Ditto -- I've been working in psych nearly 30 years, and have always worked with psychologists who were referred to as "Dr. XYZ" by everyone, including the physicians, and none of the clients ever had any difficulty keeping track of who were psychologists and who were psychiatrists.

    This is a non-issue, and the only reason it's perceived as a problem at all is because physicians, way back when, somehow got the crazy idea that they somehow own the honorific "Doctor." Anyone with an earned doctorate is a "doctor," regardless of discipline or role. It's a title, not a job description. If physicians just referred to themselves (and everyone else, did too) as physicians, not doctors, there wouldn't be a problem.

    And some states having statutory title protection means nothing -- it doesn't prove there is a problem, just that the physician lobby in those states have sensitive egos and clout with the state legislature.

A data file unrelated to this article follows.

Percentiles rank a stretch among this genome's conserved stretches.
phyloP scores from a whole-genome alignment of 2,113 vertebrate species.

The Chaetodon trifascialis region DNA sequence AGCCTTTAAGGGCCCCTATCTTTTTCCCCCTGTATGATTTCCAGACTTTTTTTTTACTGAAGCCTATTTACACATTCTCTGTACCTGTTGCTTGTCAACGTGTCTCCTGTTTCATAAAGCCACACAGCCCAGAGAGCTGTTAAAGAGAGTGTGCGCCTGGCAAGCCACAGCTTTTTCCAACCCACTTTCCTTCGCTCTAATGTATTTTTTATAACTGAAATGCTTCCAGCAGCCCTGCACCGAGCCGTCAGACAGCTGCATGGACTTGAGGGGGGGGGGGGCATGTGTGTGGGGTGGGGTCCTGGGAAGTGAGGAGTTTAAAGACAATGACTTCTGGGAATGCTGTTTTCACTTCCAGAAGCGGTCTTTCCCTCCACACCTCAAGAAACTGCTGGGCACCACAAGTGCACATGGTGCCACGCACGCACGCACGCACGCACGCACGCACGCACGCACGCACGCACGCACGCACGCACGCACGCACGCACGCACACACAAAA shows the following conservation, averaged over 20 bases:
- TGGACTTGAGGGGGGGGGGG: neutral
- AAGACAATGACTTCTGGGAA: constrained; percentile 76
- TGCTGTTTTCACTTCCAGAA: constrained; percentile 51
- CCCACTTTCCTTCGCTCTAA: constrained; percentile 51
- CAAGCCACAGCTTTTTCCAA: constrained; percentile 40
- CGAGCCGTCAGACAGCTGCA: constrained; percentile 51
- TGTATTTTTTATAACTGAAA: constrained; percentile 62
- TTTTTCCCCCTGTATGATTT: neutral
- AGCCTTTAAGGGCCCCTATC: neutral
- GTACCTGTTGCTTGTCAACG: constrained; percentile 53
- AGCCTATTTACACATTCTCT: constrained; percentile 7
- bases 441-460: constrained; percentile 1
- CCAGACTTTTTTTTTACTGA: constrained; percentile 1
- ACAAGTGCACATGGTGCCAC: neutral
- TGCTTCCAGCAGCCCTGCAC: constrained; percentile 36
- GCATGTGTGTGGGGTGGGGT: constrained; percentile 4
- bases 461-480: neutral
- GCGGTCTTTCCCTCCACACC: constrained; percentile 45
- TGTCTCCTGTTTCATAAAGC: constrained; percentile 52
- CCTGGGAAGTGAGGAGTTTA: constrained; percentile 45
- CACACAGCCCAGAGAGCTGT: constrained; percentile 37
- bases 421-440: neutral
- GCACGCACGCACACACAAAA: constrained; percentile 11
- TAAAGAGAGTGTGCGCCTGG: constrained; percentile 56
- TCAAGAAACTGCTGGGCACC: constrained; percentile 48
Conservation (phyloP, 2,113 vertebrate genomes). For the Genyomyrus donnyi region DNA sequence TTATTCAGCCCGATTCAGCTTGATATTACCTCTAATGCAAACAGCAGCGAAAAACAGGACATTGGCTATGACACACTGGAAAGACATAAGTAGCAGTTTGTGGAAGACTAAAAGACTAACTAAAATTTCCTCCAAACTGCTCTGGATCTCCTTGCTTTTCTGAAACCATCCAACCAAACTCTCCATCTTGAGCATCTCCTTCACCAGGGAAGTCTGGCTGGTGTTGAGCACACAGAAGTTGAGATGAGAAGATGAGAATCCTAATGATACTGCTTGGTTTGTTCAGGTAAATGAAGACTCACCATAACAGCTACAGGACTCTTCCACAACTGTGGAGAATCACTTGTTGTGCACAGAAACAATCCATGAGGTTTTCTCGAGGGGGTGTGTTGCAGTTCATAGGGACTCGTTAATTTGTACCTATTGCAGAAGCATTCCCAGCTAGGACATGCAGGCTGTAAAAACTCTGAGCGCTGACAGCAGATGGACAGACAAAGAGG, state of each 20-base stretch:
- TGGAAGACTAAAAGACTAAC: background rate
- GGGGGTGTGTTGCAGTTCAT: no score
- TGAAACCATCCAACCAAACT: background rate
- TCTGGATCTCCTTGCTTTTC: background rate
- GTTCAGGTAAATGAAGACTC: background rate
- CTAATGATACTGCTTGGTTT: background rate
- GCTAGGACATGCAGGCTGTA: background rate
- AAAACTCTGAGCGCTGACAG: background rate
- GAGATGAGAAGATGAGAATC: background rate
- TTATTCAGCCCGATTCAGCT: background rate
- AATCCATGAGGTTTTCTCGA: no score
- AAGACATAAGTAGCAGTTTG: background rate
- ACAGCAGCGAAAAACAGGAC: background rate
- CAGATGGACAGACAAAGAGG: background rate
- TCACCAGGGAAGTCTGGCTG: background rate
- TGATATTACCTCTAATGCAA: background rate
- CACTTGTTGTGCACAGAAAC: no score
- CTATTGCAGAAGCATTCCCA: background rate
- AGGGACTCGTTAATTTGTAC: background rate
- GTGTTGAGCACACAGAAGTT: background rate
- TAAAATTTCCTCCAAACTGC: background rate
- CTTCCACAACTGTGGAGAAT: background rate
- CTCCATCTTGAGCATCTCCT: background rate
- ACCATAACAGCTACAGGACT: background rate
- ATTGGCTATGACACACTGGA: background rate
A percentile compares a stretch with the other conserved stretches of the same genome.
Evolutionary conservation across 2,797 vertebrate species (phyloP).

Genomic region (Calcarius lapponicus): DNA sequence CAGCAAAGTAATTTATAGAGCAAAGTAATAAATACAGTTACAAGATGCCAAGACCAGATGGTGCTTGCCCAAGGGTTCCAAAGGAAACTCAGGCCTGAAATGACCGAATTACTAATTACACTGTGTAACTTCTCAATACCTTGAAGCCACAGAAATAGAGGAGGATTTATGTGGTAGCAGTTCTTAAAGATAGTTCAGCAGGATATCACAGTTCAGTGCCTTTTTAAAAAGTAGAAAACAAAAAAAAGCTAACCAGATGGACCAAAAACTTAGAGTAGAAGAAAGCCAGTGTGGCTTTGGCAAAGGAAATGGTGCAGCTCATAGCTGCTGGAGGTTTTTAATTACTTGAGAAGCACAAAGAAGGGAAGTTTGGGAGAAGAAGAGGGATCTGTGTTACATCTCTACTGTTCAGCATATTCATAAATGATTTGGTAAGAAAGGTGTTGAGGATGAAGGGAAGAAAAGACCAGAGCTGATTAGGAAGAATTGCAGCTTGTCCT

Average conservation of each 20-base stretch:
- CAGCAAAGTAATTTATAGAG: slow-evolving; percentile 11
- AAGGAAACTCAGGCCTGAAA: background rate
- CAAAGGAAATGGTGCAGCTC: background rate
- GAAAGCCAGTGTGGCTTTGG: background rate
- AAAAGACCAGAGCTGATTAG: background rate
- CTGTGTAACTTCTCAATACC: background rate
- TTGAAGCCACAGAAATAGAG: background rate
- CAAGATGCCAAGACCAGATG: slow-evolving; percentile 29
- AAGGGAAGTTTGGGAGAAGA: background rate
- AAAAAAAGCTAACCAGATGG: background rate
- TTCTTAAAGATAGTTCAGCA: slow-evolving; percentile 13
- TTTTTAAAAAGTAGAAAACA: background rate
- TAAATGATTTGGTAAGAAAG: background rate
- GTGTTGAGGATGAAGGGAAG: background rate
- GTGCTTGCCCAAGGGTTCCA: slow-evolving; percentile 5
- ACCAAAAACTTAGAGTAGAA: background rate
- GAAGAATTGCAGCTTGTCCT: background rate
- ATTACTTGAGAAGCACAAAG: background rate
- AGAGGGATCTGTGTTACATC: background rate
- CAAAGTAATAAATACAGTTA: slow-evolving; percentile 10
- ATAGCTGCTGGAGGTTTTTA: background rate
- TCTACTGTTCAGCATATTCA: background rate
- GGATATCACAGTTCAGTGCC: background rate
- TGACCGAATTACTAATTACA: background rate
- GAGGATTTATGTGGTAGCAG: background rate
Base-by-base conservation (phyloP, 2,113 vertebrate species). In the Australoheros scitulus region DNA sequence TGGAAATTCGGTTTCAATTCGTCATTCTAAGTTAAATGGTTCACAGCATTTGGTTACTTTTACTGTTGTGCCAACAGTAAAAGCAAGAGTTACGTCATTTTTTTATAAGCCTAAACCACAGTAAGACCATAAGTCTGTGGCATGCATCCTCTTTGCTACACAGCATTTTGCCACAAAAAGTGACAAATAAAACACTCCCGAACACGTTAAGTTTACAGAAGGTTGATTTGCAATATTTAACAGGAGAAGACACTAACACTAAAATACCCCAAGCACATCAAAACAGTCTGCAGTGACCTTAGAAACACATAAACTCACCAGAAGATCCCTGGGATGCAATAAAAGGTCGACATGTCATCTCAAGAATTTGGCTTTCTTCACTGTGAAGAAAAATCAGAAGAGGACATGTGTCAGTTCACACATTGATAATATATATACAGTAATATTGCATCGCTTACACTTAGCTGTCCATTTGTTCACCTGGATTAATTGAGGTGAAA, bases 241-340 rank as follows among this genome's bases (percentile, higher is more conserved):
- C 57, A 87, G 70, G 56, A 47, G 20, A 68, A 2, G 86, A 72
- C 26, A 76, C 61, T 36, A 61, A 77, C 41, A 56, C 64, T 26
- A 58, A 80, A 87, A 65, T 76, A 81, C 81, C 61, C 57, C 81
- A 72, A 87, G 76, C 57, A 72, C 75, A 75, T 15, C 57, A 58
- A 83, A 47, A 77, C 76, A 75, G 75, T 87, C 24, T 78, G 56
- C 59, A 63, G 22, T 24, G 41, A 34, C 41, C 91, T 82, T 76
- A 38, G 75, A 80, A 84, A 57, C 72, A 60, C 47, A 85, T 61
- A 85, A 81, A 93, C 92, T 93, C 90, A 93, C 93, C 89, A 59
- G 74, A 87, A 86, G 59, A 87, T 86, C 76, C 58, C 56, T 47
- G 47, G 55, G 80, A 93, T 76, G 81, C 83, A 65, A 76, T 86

6. 0
    I hope all of you have signed this petition to try to get the word out:
    https://petitions.whitehouse.gov/pet...scope/WJSdg1P3
  7. 3
    Here is my take on it:

    Physicians over time have somehow ASSumed that they have exclusive rights to the title "doctor" and they do not. ANYONE earning a doctorate degree has that right.

    A physician that is an MD has a "Doctor of Medicine" degree. Funny how the RESIDENTS never clarify to patients that they are in a residency program, even though state law will not allow them to practice independently without the supervision of a board certified physician.

    Pharmacists with a PharmD also have an earned doctorate...they have earned the title as well.

    MSN degree has never changed a person's title...so that argument doesn't hold water. An earned doctorate, however, always has.

    Patient's once-upon-a-time had to be educated in the difference between a CNA, LPN and an RN. I believe it looks better on the clinic or hospital to have nurses that have achieved the highest level of education in their respective field.